I have started a migration of a high energy physics algorithm written in FORTRAN to an object oriented approach in C++. The FORTRAN code uses a lot of global variables all across a lot of functions.

I have simplified the global variables into a set of input variables, and a set of *invariants* (variables calculated once at the beginning of the algorithm and then used by all the functions).

Also, I have divided the full algorithm into three logical steps, represented by three different classes. So, in a very simple way, I have something like this:

```
double calculateFactor(double x, double y, double z)
{
InvariantsTypeA invA();
InvariantsTypeB invB();
// they need x, y and z
invA.CalculateValues();
invB.CalculateValues();
Step1 s1();
Step2 s2();
Step3 s3();
// they need x, y, z, invA and invB
return s1.Eval() + s2.Eval() + s3.Eval();
}
```

My problem is:

- for doing the calculations all the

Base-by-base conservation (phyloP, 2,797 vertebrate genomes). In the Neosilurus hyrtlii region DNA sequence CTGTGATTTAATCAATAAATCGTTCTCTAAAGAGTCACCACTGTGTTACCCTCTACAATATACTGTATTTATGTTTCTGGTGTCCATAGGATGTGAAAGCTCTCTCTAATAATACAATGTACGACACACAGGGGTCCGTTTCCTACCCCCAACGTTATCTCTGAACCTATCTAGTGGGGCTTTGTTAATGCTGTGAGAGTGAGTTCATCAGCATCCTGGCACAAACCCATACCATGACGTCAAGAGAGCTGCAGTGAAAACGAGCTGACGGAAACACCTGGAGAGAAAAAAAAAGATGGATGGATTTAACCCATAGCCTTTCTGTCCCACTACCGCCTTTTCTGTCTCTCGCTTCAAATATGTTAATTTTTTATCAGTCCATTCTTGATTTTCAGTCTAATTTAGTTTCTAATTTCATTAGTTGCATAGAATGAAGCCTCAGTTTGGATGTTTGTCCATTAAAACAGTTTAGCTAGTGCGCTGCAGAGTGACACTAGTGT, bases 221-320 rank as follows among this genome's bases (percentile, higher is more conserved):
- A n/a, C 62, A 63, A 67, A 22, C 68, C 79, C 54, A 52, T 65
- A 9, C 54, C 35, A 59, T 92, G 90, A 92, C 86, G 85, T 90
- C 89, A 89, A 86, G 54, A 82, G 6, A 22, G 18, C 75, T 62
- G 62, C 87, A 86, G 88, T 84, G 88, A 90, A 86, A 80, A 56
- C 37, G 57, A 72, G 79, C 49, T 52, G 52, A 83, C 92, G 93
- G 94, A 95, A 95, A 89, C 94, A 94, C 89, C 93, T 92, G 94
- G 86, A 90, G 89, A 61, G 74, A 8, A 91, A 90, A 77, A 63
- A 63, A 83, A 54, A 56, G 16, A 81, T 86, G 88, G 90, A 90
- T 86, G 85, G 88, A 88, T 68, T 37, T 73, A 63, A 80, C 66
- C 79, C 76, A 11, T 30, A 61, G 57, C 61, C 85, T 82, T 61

`InvariantsTypeX`

and`StepX`

objects need the input parameters (and these are not just three). - the three objects
`s1`

,`s2`

and`s3`

need the data of the`invA`

and`invB`

objects. - all the classes use several other classes through composition to do their job, and all those classes also need the input and the
*invariants*(by example,`s1`

has a member object`theta`

of class`ThetaMatrix`

that needs`x`

,`z`

and`invB`

to get constructed). - I cannot rewrite the algorithm to reduce the global values, because it follows several high energy physics formulas, and those formulas are just like that.

Is there a good pattern to share the input parameters and the *invariants* to all the objects used to calculate the result?

Should I use singletons? (but the `calculateFactor`

function is evaluated around a million of times)

Or should I pass all the required data as arguments to the objects when they are created?(but if I do that then the data will be passed everywhere in every member object of every class, creating a mess)

Thanks.